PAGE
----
Investigating the etiological agents of urinary tracts infection in diabetic patients in inpatients and outpatients

Document Type : Original Article


Department of Microbiology, Gorgan Branch, Islamic Azad University, Gorgan, Iran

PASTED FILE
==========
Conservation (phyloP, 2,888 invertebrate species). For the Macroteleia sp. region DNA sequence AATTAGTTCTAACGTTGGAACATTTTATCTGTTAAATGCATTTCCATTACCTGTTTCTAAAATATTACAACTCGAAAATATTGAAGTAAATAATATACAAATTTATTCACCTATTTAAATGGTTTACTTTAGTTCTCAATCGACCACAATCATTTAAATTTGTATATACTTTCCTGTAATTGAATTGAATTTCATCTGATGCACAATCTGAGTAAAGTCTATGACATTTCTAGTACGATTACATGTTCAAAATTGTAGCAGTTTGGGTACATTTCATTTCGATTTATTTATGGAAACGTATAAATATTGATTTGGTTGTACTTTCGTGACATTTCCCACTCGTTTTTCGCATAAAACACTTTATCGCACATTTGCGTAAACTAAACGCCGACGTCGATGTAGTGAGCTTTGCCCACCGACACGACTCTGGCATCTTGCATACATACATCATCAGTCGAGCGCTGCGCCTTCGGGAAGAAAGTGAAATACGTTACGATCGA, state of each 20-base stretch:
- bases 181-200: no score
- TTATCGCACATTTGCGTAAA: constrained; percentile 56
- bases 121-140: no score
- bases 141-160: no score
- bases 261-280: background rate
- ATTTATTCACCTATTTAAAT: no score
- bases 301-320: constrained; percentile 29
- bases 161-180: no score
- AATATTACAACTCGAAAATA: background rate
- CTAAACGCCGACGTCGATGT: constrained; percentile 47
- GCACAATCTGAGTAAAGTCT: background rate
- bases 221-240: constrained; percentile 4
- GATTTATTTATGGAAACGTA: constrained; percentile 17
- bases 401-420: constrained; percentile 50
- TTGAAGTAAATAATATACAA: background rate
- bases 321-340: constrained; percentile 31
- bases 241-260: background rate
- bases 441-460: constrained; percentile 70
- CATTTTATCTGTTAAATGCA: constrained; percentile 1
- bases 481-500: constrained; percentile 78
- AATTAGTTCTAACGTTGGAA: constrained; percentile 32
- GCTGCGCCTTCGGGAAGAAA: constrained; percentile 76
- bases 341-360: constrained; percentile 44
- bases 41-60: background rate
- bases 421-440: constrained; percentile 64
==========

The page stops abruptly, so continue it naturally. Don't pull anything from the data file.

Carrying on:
Background: Patients who suffer from diabetes are more exposed to urinary tract infections than normal people. The high percentage of urinary tract infections can be attributed to these people. The purpose of this research is to compare the rate of urinary tract infection in inpatient and outpatient diabetic patients with non-diabetic inpatient and outpatient patients. Methods: The statistical population of the present study consisted of diabetic patients; for this purpose, sampling of 200 diabetic patients (100 inpatients and 100 outpatients) as the experimental group and 200 non-diabetic patients (100 inpatients and 100 outpatients) as the control group. The witness was done. Sampling was done from the entire statistical population in fasting and non-fasting conditions. Fasting sugar level, non-fasting sugar level, sugar level two hours after breakfast, HbA1C test, urine test, and urine culture were measured. In order to analyze the data, SPSS software was used. Results: The present study showed that the rate of urinary infection in people with diabetes (outpatient-hospitalized) is higher than in non-diabetic patients (outpatient-hospitalized). It was noticed that the rate of urinary infection in inpatient diabetic patients (male and female) was higher than that of outpatients, and urinary infection in women with diabetes (outpatient-inpatient) was more than that of male patients with diabetes. Conclusion: Based on the findings of the present study, the higher level of blood sugar and HbA1C in diabetic patients causes an increase in urinary tract infections rate, and urinary tract infections are more common in hospitalized diabetic patients than in outpatient diabetic patients, and this rate is higher in diabetic women than in diabetic men. The results showed that diabetic people are prone to urinary tract infection, which is more common in women than in men.


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